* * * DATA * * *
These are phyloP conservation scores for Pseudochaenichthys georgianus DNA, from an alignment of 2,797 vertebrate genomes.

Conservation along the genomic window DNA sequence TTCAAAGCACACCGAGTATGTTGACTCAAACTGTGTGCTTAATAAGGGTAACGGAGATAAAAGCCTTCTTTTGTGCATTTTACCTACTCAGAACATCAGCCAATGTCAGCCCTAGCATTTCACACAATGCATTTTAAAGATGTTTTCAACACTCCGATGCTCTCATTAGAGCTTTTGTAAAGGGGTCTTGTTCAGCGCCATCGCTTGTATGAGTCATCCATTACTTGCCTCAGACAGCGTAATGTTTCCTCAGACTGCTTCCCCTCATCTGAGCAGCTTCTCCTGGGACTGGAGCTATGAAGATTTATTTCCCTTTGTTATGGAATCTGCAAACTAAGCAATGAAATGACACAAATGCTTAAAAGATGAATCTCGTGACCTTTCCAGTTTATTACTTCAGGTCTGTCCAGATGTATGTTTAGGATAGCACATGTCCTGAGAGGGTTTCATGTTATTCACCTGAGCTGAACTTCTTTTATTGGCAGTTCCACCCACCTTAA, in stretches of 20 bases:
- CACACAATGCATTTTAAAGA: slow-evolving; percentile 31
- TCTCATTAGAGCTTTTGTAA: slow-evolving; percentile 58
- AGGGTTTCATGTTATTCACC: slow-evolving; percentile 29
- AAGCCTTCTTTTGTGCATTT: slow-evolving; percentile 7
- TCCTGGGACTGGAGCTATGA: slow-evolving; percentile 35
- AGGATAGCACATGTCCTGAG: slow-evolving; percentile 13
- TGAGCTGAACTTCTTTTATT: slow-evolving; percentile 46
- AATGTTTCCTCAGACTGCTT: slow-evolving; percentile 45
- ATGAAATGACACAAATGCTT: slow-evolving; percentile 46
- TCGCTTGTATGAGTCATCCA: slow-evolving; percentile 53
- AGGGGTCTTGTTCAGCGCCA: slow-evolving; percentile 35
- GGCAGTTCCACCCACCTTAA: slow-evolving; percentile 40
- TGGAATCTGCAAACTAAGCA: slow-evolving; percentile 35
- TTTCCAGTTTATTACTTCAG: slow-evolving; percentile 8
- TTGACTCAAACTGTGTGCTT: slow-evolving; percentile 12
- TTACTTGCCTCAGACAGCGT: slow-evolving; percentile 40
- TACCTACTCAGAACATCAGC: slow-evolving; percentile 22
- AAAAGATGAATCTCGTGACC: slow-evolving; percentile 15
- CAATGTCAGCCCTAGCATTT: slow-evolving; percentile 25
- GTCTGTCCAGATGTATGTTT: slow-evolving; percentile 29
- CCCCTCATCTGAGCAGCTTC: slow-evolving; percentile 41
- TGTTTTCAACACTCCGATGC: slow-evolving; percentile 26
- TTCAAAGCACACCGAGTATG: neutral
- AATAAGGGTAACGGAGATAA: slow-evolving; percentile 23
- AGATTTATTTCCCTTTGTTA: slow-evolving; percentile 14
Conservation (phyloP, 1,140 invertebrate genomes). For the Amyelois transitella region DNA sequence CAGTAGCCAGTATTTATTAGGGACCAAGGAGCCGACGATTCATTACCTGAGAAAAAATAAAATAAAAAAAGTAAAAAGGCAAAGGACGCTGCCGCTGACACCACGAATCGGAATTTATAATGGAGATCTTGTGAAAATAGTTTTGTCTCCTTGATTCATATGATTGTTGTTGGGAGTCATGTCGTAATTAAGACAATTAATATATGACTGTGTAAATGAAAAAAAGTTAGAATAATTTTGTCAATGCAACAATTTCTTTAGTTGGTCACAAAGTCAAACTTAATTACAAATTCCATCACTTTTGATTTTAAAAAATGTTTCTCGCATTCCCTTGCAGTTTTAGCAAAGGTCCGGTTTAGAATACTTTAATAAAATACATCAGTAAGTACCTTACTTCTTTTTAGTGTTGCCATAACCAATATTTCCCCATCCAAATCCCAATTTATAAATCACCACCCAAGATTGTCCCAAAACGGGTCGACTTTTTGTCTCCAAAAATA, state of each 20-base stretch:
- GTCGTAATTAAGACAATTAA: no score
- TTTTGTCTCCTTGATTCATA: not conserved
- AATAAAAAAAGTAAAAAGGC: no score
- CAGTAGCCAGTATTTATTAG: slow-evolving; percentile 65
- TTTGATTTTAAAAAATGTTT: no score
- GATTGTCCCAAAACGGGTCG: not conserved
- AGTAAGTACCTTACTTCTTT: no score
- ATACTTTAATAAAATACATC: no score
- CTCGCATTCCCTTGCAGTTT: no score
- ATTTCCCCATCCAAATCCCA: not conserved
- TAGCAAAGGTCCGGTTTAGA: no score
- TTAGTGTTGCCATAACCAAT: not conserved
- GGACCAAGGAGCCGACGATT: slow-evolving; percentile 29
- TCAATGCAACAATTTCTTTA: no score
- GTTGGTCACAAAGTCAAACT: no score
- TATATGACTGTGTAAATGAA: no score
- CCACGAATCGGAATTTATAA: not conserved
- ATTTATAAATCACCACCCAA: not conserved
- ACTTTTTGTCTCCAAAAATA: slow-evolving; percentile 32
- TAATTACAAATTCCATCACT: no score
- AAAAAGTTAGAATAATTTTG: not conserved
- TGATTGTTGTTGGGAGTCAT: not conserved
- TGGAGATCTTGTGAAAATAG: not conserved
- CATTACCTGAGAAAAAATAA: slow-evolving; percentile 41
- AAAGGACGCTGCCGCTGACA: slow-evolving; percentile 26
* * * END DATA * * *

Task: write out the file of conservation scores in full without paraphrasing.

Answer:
These are phyloP conservation scores for Pseudochaenichthys georgianus DNA, from an alignment of 2,797 vertebrate genomes.

Conservation along the genomic window DNA sequence TTCAAAGCACACCGAGTATGTTGACTCAAACTGTGTGCTTAATAAGGGTAACGGAGATAAAAGCCTTCTTTTGTGCATTTTACCTACTCAGAACATCAGCCAATGTCAGCCCTAGCATTTCACACAATGCATTTTAAAGATGTTTTCAACACTCCGATGCTCTCATTAGAGCTTTTGTAAAGGGGTCTTGTTCAGCGCCATCGCTTGTATGAGTCATCCATTACTTGCCTCAGACAGCGTAATGTTTCCTCAGACTGCTTCCCCTCATCTGAGCAGCTTCTCCTGGGACTGGAGCTATGAAGATTTATTTCCCTTTGTTATGGAATCTGCAAACTAAGCAATGAAATGACACAAATGCTTAAAAGATGAATCTCGTGACCTTTCCAGTTTATTACTTCAGGTCTGTCCAGATGTATGTTTAGGATAGCACATGTCCTGAGAGGGTTTCATGTTATTCACCTGAGCTGAACTTCTTTTATTGGCAGTTCCACCCACCTTAA, in stretches of 20 bases:
- CACACAATGCATTTTAAAGA: slow-evolving; percentile 31
- TCTCATTAGAGCTTTTGTAA: slow-evolving; percentile 58
- AGGGTTTCATGTTATTCACC: slow-evolving; percentile 29
- AAGCCTTCTTTTGTGCATTT: slow-evolving; percentile 7
- TCCTGGGACTGGAGCTATGA: slow-evolving; percentile 35
- AGGATAGCACATGTCCTGAG: slow-evolving; percentile 13
- TGAGCTGAACTTCTTTTATT: slow-evolving; percentile 46
- AATGTTTCCTCAGACTGCTT: slow-evolving; percentile 45
- ATGAAATGACACAAATGCTT: slow-evolving; percentile 46
- TCGCTTGTATGAGTCATCCA: slow-evolving; percentile 53
- AGGGGTCTTGTTCAGCGCCA: slow-evolving; percentile 35
- GGCAGTTCCACCCACCTTAA: slow-evolving; percentile 40
- TGGAATCTGCAAACTAAGCA: slow-evolving; percentile 35
- TTTCCAGTTTATTACTTCAG: slow-evolving; percentile 8
- TTGACTCAAACTGTGTGCTT: slow-evolving; percentile 12
- TTACTTGCCTCAGACAGCGT: slow-evolving; percentile 40
- TACCTACTCAGAACATCAGC: slow-evolving; percentile 22
- AAAAGATGAATCTCGTGACC: slow-evolving; percentile 15
- CAATGTCAGCCCTAGCATTT: slow-evolving; percentile 25
- GTCTGTCCAGATGTATGTTT: slow-evolving; percentile 29
- CCCCTCATCTGAGCAGCTTC: slow-evolving; percentile 41
- TGTTTTCAACACTCCGATGC: slow-evolving; percentile 26
- TTCAAAGCACACCGAGTATG: neutral
- AATAAGGGTAACGGAGATAA: slow-evolving; percentile 23
- AGATTTATTTCCCTTTGTTA: slow-evolving; percentile 14
Conservation (phyloP, 1,140 invertebrate genomes). For the Amyelois transitella region DNA sequence CAGTAGCCAGTATTTATTAGGGACCAAGGAGCCGACGATTCATTACCTGAGAAAAAATAAAATAAAAAAAGTAAAAAGGCAAAGGACGCTGCCGCTGACACCACGAATCGGAATTTATAATGGAGATCTTGTGAAAATAGTTTTGTCTCCTTGATTCATATGATTGTTGTTGGGAGTCATGTCGTAATTAAGACAATTAATATATGACTGTGTAAATGAAAAAAAGTTAGAATAATTTTGTCAATGCAACAATTTCTTTAGTTGGTCACAAAGTCAAACTTAATTACAAATTCCATCACTTTTGATTTTAAAAAATGTTTCTCGCATTCCCTTGCAGTTTTAGCAAAGGTCCGGTTTAGAATACTTTAATAAAATACATCAGTAAGTACCTTACTTCTTTTTAGTGTTGCCATAACCAATATTTCCCCATCCAAATCCCAATTTATAAATCACCACCCAAGATTGTCCCAAAACGGGTCGACTTTTTGTCTCCAAAAATA, state of each 20-base stretch:
- GTCGTAATTAAGACAATTAA: no score
- TTTTGTCTCCTTGATTCATA: not conserved
- AATAAAAAAAGTAAAAAGGC: no score
- CAGTAGCCAGTATTTATTAG: slow-evolving; percentile 65
- TTTGATTTTAAAAAATGTTT: no score
- GATTGTCCCAAAACGGGTCG: not conserved
- AGTAAGTACCTTACTTCTTT: no score
- ATACTTTAATAAAATACATC: no score
- CTCGCATTCCCTTGCAGTTT: no score
- ATTTCCCCATCCAAATCCCA: not conserved
- TAGCAAAGGTCCGGTTTAGA: no score
- TTAGTGTTGCCATAACCAAT: not conserved
- GGACCAAGGAGCCGACGATT: slow-evolving; percentile 29
- TCAATGCAACAATTTCTTTA: no score
- GTTGGTCACAAAGTCAAACT: no score
- TATATGACTGTGTAAATGAA: no score
- CCACGAATCGGAATTTATAA: not conserved
- ATTTATAAATCACCACCCAA: not conserved
- ACTTTTTGTCTCCAAAAATA: slow-evolving; percentile 32
- TAATTACAAATTCCATCACT: no score
- AAAAAGTTAGAATAATTTTG: not conserved
- TGATTGTTGTTGGGAGTCAT: not conserved
- TGGAGATCTTGTGAAAATAG: not conserved
- CATTACCTGAGAAAAAATAA: slow-evolving; percentile 41
- AAAGGACGCTGCCGCTGACA: slow-evolving; percentile 26